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Banks, Safaricom Defy Court’s Ruling On Cash Transfer Charges

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Most lenders and Safaricom have continued to levy bank to M-Pesa charges in defiance of a court order.

The High Court slammed brakes on reintroduction of bank to M-Pesa transactions.

But a survey I’m several banks including Kenya Commercial Bank, Equity Bank , Co-operative Bank and Safaricom are still charging bank to M-pesa transactions against the court order.

Customers from various Banks confirmed that their banks are charging for the said transactions.

Central Bank of Kenya Governor has also not issued any statement or directives informing them not to introduce the charges as ordered by Justice Mugure Thande.

Justice Thande issued a conservatory orders directing the telcos and the regulator to suspend the reintroduction of the charges for mobile money wallet and bank transactions, pending hearing and determination of the case.

Moses Wafula challenged the decision to reintroduce M-pesa charges a move that was condemned by the members of public due to harsh financial situation being experienced in the country.

Petitioner through his lawyer wrote to Central Bank Governor Patrick Njoroge on 10th of January,2023 questioning why he has failed to direct the Banks to suspend the transactions as directed by the high court .

“CBK as a regulator of Banks and M-pesa platform, is hereby required to direct the Banks to suspend the reinstated charges until the court issues any further orders in the matter,” Wafula letter stated.

Wafula urged the court to order CBK to produce before court within fourteen days, the criteria for authorisation of Mobile to Bank payment services, the list of documents submitted prior to clearance, and other documents specifically illustrating how the best interests of the public were taken care of prior to authorization.

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“This court do order the intended Central Bank of Kenya to produce before court within fourteen (14) days the NO OBJECTION LETTERS issued to 1st Respondent and Banks in view of the MPESA PAYBILL contracts between the 1st Respondent and the respective Banks,” urged the court.

He argue that if the Banks continue riding on this Mpesa Paybill infrastructure, making money from members of the public, then in the event that this honorable court finds this Mpesa paybill platform to have been operating in contravention of the Law, the impact will be higher; more funds from the members of the public would have been lost and it may be a lot more difficult to ask the banks to refund such funds collected from the members of the public.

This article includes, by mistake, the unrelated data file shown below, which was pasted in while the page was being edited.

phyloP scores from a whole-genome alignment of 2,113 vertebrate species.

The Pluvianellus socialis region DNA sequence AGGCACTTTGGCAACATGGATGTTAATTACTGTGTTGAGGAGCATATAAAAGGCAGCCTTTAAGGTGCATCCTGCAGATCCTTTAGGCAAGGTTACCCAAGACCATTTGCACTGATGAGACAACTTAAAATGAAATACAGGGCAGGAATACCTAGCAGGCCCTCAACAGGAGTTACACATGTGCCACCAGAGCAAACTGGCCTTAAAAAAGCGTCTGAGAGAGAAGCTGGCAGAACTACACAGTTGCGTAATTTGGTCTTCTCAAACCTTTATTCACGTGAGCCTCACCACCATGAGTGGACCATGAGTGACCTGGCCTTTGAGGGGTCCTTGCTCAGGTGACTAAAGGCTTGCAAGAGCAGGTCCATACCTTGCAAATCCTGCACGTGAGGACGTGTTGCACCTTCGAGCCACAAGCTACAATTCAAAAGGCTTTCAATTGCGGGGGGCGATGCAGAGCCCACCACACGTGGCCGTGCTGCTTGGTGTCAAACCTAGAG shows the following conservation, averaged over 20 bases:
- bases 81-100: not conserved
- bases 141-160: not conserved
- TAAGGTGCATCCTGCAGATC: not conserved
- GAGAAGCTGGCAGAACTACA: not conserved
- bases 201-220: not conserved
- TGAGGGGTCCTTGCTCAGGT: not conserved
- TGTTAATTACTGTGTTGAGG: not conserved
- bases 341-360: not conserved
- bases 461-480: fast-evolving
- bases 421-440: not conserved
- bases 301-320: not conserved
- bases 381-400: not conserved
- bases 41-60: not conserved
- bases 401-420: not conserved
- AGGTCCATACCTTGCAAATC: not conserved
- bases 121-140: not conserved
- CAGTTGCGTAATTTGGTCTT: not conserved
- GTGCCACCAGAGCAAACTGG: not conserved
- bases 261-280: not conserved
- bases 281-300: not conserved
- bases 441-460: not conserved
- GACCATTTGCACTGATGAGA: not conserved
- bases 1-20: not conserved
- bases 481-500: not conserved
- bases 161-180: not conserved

He said the case before court illustrates that the engagement between Safaricom and its Mpesa Paybill clients is a bipartite business engagement between the Safaricom as the Mpesa Paybill service provider and their Mpesa paybill primary clients being the service recipients. Banks and other financial institutions using the Paybill system are classified as Safaricom’s Mpesa Paybill primary clients.

He adds that the Banks being one of Safaricom Mpesa Paybill primary clients also elect to pass the Safaricom Mpesa paybill charges to the members of the public (the Safaricom clients’ customers).

“It is the applicant’s contention that M-pesa Paybill services being an outsourced service to the 1st Respondent; the 1st Respondent has no authority to charge members of the public for a service offered to its contracting service recipients including banks,” he adds.

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He adds that Safaricom is acting as an agent in their role of collecting money from the consumers (the public) on behalf of the Banks and other parties mentioned in the petition and relaying the same to their bank accounts and mobile wallets. I further believe that M-pesa Paybill services being an outsourced service to Safaricom and the company has no authority to charge members of the public for a service offered to its contracting service recipients including banks.

“If the Banks continue riding on this Mpesa Paybill infrastructure, making money from members of the public, then in the event that this honourable court finds this Mpesa paybill platform in contravention of the constitution and various statutory provisions, the impact will be higher; more funds from the members of the public would have been lost and it may be a lot more difficult to ask the banks to refund such funds collected from the members of the public,” he adds.


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